Disposal of fallen livestock
Find out about disposal options for fallen livestock.
Safe disposal of livestock
Fallen livestock must be disposed of appropriately and cannot be buried or burnt in the open because of the risk of disease spread through groundwater or air pollution. The Animal By-Products (Enforcement) (England) Regulations 2013 control the disposal of carcases.
Pigs that have died or been dispatched on a farm can be subject to certain criteria being met, or be taken to/collected by an approved fallen stock collector, hunt kennel, incinerator or renderer, either by private arrangement or under the National Fallen Stock Scheme.
These methods of disposal can be costly to producers and can consume energy. Collection and transport can also mean an associated risk of disease transmission.
We have participated in research projects exploring bioreduction of fallen pigs and associated disease risks, to provide a scientific base for any possible regulatory review, and a variety of other research projects.
Composting and other techniques for carcase disposal
The Animal By-Products (Enforcement) (England) Regulations 2011 allow the composting of pig carcases, but only after a number of rendering treatments have taken place and the appropriate authorisations obtained. The resulting compost cannot be spread on agricultural land. These treatments make the process unviable in most situations because incineration or rendering are more cost-effective.
What is anaerobic bioreduction?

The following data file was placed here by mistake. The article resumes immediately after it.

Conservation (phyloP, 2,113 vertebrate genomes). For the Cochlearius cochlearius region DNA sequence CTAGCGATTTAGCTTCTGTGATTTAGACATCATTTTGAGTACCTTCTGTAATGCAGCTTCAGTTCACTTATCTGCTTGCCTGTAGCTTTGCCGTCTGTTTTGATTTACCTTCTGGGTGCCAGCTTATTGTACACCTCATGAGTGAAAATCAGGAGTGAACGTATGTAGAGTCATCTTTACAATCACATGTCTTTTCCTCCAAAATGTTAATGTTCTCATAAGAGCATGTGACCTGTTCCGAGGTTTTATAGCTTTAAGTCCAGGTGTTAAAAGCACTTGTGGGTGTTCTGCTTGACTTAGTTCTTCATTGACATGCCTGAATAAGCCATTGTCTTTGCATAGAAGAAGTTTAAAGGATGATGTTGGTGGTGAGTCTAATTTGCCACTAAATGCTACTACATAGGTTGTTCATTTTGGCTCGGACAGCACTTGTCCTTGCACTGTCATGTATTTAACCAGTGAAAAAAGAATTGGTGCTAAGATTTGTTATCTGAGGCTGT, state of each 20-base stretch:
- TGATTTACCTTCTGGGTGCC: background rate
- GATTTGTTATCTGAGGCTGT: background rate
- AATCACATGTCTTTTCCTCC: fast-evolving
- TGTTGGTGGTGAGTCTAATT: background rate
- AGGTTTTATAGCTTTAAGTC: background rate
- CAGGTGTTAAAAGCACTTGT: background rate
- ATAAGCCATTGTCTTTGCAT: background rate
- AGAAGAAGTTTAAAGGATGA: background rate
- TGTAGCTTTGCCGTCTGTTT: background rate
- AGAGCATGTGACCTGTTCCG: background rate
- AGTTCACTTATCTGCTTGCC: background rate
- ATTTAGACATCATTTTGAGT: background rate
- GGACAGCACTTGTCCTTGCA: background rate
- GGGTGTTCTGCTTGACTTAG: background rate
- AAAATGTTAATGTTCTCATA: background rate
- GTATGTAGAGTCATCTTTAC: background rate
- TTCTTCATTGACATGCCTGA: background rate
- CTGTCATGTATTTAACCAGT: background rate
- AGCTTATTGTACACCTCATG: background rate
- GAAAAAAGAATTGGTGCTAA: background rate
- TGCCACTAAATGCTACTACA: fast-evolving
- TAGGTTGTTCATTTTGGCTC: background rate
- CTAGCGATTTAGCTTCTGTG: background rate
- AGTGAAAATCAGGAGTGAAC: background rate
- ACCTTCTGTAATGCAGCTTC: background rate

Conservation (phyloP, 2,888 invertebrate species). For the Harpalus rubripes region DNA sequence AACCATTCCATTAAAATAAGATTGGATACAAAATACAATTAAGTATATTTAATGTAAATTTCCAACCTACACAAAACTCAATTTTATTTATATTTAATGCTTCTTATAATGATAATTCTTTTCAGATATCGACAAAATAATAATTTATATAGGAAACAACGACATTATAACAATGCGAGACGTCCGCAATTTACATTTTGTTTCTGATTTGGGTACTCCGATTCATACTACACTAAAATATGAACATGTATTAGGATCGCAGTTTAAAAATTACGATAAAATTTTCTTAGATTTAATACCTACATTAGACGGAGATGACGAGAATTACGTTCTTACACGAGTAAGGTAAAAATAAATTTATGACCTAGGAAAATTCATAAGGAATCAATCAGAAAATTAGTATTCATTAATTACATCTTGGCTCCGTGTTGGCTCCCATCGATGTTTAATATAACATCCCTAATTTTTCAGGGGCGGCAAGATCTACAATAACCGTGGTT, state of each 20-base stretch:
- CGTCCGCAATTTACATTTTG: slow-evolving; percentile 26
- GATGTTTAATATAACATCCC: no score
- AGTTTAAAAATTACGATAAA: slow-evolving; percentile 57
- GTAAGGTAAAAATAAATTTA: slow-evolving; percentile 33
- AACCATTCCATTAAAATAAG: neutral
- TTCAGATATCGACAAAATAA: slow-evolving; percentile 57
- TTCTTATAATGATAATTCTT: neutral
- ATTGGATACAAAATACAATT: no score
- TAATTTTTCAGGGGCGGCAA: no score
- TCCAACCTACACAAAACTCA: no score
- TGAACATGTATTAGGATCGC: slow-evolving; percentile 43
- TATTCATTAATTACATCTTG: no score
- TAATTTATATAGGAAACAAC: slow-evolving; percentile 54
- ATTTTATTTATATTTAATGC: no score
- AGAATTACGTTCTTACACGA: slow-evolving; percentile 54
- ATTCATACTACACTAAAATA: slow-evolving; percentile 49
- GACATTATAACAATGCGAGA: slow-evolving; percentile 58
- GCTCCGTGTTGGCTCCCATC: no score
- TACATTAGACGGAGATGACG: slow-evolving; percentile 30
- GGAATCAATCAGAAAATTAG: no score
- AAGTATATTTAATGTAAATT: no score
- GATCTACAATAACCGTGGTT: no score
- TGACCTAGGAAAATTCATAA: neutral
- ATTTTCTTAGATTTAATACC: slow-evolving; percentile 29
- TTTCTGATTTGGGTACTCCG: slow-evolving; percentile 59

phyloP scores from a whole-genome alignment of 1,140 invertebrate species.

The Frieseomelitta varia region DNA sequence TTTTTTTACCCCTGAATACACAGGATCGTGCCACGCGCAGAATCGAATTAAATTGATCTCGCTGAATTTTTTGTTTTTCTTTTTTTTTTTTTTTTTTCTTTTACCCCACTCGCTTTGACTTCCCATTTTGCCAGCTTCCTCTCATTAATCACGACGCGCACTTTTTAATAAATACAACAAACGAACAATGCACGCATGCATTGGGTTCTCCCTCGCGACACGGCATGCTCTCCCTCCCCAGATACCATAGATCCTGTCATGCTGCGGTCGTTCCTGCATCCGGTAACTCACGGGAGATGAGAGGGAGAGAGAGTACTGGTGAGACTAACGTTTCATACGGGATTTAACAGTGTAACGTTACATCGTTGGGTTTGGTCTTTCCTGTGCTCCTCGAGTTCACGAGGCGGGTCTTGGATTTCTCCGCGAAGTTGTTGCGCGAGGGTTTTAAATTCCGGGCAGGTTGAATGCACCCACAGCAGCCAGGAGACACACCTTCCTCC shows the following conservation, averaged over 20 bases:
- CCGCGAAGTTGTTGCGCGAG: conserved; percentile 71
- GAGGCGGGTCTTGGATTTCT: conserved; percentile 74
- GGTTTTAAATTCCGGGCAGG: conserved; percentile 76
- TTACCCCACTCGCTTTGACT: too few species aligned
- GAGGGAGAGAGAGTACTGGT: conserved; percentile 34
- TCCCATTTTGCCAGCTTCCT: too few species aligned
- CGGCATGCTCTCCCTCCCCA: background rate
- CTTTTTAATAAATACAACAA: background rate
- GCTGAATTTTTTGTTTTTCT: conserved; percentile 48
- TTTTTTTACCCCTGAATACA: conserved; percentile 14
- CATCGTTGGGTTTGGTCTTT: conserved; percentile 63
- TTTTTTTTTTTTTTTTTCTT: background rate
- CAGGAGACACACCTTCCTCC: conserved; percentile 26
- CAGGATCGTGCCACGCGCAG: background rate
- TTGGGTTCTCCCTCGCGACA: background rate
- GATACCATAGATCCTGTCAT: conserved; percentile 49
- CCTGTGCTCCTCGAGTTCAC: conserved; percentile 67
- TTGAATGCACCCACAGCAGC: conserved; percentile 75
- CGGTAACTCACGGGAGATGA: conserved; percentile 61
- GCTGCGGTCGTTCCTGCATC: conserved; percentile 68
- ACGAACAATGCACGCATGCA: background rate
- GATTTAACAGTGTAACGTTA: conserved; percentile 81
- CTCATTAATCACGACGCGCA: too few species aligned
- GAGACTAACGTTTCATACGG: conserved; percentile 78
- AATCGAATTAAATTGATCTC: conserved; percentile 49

The use of microbes without air (anaerobic) to digest carcases. This process works similarly to septic tanks and anaerobic digesters. The use of pig carcases as part of anaerobic digestion (AD) was optimised in a trial at Harper Adams University and showed some reduction in pathogenic bacteria.
A trial was designed to produce a report for the European Food Standards Authority (EFSA) to find out whether AD can be accepted as a safe means of disposal of fallen pigs under EU legislation as well as to determine the optimum conditions for AD of porcine carcase material (PCM).
- Significant levels of biogas can be produced from AD of PCM
- AD of PCM was more efficient and stable at 35ºC than at 55ºC
- Pathogen destruction was greater at 55ºC than at 35ºC and reduction of spore-forming bacteria such as perfringens was minimal at 35ºC
- Small-scale on-farm systems may be a cost-effective alternative to incineration or collection
- Some form of pre-treatment by sterilisation is required to ensure adequate levels of pathogen destruction, and pig slurry can be effectively used as a co-substrate
What is bioreduction?
Bioreduction uses bacteria that break down animal carcases using oxygen. This is different from AD in that oxygen has to be supplied to the tank rather than excluded.
In this system, a septic tank-style system is buried in the ground, which contains a heating element, thermostat and air delivery system. Any fallen stock added to the system must be covered by water. The tank is kept at a constant temperature using a thermostat and air, provided that oxygen is bubbled through the system. The gut is split before the carcase is added, allowing natural cultures of bacteria to break down the carcases.
An aim of research completed at Bangor University was to strengthen the case for EC legislation of bioreduction as a means of managing fallen stock.
- The trial found negligible numbers of human pathogens in the waste generated from bioreduction
- No pathogens were detected in gaseous emissions from the system
- The system was relatively costly to install, but running costs were relatively low
- On a weight basis, cost of waste disposal was considerably less than costs of disposing of fallen stock via the conventional method
- The findings indicate that in-vessel bioreduction could potentially offer livestock farmers a sustainable, practical, cost-effective and biosecure method of containing fallen stock prior to disposal by an approved collector